Hey Dr Cranquis!
I have a question to do with menstruation. (thank goodness for the anonymous option).I started my period when I was 10 (too early, I know, I didn't even know what it was at the time). Starting early doesn't run in my family, it's just me. Would you happen to know the cause for this?
Also, for the many years that I've been having my period (I'm 20 now), they've always been regular, but extremely painful, I can't even begin to describe the pain. I tend to stay home on those days (missing out on school every month isn't a great thing-I'm a med student and always have so much catching up to do later). It pains to such an extent that I vomit most of the times, and sometimes I even end up with fever(just on the first day), I also can't sleep -these are times when I wish I could wrench out my uterus. I know this could be due to increased prostaglandin production, and aspirin would work. But I prefer not having to use it since I bleed even more and then I can't manage the whole period thing. My mum says the pains are probably genetic (she had the tendancy to faint, but not any more). Could such a thing possibly be genetic? Paracetamol doesn't help me, neither does olfen, neither does exercise, or diet, I really don't know the cause.
Thank you so much for your help :)
Hello, Chocolate Sister — I wonder if you have endometriosis?? Read that linked article — I think your symptoms fit this pretty well, even the “being so young when your periods first began”! The article has a lot of info about treatment options too. I think you should see an ob-gyn specialist about this. (And yes, endometriosis can be genetically-linked.) Good luck!
Bonus: A good blog article about the declining age of first menstruation (menarche) worldwide, along with some discussion about societal influences on menstruation behaviors.
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Hi, Dr. Cranquis!
I know you’re only an urgent care physician, but I’d still like to get your take on my little problem.
It may be a little TMI, so bear with me. I’m a relatively healthy 24 year old woman; a little overweight, but generally healthy. I’ve had pretty normal periods all my life. I was on birth control up until about a year ago, give or take. And after I got off the birth control my periods continued to be normal except my cramps were a little more intense and hurt a little more, no biggie.
About three months ago when I got my period, my cramps were really bad and I started getting spasms in my rectum. They would come intermittently. I never knew when they’d come, but they would only last a few seconds, maybe 10 seconds at most. If I was sitting they would make me lift my butt off whatever I was sitting on. After they pass, I’m fine. I noticed too that it would be a little “spasm-y” when I would try to have a bowl movement. I tend to get diarrhea first then constipation during my period. When I would get constipated it would be hard for me to make my bowls move not only because I was constipated but because the spasms and pain would get so bad.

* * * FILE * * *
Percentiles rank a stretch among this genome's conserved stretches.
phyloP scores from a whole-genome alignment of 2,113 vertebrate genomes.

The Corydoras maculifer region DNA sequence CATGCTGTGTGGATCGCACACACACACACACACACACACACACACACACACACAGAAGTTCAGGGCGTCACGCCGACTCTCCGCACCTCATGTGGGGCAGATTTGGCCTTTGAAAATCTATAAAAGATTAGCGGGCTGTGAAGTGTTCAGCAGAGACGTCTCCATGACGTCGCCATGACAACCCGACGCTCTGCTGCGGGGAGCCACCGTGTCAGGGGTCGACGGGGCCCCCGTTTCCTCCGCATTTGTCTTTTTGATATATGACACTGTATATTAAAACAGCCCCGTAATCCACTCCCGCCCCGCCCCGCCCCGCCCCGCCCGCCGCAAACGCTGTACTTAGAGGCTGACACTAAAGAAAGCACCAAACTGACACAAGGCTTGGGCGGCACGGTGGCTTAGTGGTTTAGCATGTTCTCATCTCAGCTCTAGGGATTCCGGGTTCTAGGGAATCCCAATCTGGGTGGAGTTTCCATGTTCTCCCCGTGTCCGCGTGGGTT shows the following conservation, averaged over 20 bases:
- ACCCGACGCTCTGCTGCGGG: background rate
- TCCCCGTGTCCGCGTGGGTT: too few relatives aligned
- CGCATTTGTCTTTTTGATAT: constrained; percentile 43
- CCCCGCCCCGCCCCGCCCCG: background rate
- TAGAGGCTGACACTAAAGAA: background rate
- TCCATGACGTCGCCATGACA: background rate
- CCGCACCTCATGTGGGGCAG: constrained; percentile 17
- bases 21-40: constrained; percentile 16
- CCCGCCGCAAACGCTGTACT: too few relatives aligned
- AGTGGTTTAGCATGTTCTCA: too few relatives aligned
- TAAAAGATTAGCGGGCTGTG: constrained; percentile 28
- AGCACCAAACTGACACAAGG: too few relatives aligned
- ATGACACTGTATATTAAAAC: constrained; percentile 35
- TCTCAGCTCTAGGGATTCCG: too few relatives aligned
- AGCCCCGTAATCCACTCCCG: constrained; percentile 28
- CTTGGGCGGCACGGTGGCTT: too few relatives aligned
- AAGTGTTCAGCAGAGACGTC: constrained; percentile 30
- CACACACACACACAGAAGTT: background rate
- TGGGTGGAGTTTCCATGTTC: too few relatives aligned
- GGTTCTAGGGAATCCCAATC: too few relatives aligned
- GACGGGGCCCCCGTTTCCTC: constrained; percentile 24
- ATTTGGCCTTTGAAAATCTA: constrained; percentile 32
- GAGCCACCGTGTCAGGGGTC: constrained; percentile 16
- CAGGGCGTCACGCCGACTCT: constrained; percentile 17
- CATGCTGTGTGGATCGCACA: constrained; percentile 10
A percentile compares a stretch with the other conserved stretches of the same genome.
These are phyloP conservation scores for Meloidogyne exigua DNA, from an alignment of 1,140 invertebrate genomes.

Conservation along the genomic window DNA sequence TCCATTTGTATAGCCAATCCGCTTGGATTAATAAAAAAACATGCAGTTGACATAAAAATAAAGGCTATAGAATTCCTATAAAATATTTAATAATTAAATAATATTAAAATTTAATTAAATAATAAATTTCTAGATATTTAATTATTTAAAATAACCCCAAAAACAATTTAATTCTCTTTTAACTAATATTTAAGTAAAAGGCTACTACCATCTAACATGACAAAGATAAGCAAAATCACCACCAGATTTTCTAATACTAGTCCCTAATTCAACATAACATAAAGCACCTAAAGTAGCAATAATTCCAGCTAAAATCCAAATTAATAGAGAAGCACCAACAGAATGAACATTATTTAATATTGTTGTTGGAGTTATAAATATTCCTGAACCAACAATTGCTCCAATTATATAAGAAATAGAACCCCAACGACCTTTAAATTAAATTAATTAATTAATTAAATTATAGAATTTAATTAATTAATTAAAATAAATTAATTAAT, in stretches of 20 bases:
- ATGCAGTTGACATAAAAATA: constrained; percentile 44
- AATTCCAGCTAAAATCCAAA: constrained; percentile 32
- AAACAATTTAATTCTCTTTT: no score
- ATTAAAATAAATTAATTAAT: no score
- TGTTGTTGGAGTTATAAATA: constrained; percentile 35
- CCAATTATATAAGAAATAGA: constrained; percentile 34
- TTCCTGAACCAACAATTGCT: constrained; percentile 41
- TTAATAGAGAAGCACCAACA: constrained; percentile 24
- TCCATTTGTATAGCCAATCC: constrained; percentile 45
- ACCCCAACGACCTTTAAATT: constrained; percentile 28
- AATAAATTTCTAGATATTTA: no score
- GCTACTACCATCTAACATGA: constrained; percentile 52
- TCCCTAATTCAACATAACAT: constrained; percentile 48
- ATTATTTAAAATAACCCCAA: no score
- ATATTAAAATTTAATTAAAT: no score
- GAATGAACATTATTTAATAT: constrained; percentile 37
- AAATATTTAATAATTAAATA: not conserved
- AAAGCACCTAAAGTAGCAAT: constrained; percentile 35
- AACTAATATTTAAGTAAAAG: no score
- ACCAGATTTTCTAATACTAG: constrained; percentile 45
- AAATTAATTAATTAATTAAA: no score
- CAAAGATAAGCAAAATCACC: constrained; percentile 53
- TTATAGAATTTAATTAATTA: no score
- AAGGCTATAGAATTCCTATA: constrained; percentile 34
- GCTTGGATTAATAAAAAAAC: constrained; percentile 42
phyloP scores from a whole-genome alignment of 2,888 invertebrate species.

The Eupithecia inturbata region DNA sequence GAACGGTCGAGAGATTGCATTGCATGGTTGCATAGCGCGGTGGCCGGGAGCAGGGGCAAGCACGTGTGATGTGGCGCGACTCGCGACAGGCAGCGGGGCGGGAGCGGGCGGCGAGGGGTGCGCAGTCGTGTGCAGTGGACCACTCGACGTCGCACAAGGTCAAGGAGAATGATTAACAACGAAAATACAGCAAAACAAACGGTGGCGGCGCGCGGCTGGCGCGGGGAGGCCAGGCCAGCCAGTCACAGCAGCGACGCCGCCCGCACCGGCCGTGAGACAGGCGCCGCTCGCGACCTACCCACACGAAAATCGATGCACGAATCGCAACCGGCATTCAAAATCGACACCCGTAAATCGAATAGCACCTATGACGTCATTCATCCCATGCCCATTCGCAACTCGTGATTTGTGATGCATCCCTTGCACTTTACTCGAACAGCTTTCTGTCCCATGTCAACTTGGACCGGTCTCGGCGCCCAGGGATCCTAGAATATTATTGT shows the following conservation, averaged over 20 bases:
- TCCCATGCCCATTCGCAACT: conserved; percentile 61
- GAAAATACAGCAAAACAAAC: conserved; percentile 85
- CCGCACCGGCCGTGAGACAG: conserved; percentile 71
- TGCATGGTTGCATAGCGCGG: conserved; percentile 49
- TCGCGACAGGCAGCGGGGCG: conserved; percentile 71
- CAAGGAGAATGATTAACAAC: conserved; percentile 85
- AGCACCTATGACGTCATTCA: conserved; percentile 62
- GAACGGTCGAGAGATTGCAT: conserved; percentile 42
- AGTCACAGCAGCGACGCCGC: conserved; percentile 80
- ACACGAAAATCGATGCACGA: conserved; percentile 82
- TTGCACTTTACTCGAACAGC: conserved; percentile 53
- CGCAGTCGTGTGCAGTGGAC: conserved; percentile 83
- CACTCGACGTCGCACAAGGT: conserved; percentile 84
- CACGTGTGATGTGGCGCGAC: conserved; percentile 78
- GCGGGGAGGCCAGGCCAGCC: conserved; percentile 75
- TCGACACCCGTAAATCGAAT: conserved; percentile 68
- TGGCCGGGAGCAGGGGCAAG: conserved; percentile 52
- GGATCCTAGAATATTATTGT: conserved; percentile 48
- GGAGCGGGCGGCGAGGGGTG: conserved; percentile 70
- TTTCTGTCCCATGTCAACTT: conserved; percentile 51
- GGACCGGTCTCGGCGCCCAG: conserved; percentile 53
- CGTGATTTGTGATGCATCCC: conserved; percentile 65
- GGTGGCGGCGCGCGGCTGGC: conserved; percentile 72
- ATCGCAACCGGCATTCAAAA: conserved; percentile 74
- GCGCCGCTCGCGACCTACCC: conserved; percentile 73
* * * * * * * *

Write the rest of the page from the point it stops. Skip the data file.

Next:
I got my period this last Monday and while my cramps aren’t real bad, the anal/rectal spasms are still there and still uncomfortable.
Now I did I a little research with these symptoms and the only thing that would come up is endometriosis. My mother had endometriosis so bad that she miscarried 3 times. And I know one of the risk factors I saw was having a close relative with it. Another risk factor is never having a child.
Again, I know you’re only an urgent care physician, but do you think this could be what I have? Could there be something else entirely? Could it be because I’m a little heavy?
My yearly exam is usually in March so I will see my doc pretty soon as it is. I just don’t want to go in sooner than I should because I’m paranoid.
Thanks in advance!
Well now, Sphincter Panther, as it happens, even though I am an urgent care/family medicine physician, and as such would normally have little idea how to address your issue, it turns out that Mrs. Cranquis went through a very similar situation a few years ago, and so I may actually have some light to shed on your problem “where the sun don’t shine”!
It turned out, in Mrs. Cranquis’ case, that a large portion of her perineal/anogenital pain was being caused by her tendency to clench her pelvic floor muscles when she was under stress or in pain. She actually underwent a couple months of biofeedback training with an occupational therapist, learning how to consciously relax her Kegel (and other related pelvic/lower abdomen muscles) — and it helped wonderfully!
So, when you see your doctor in March for your yearly physical, be sure to inquire about having an evaluation by a Woman’s Health or Gynecology specialist (if your doctor isn’t one already). Endometriosis would be another consideration, true, but if they do an ultrasound/CT and don’t find any endometriosis, don’t just let them stop hunting there — ask to be evaluated by an occupational therapist with experience in treating pelvic pain.
I hope that advice can point you in the direction of eventual relief. Mrs. Cranquis suffered with similar symptoms for years, but is now spasm-free! And she has often said, “If my experience can help at least one of your patients solve their pelvic pain problem quicker, it will have been worth it.”
Best of luck!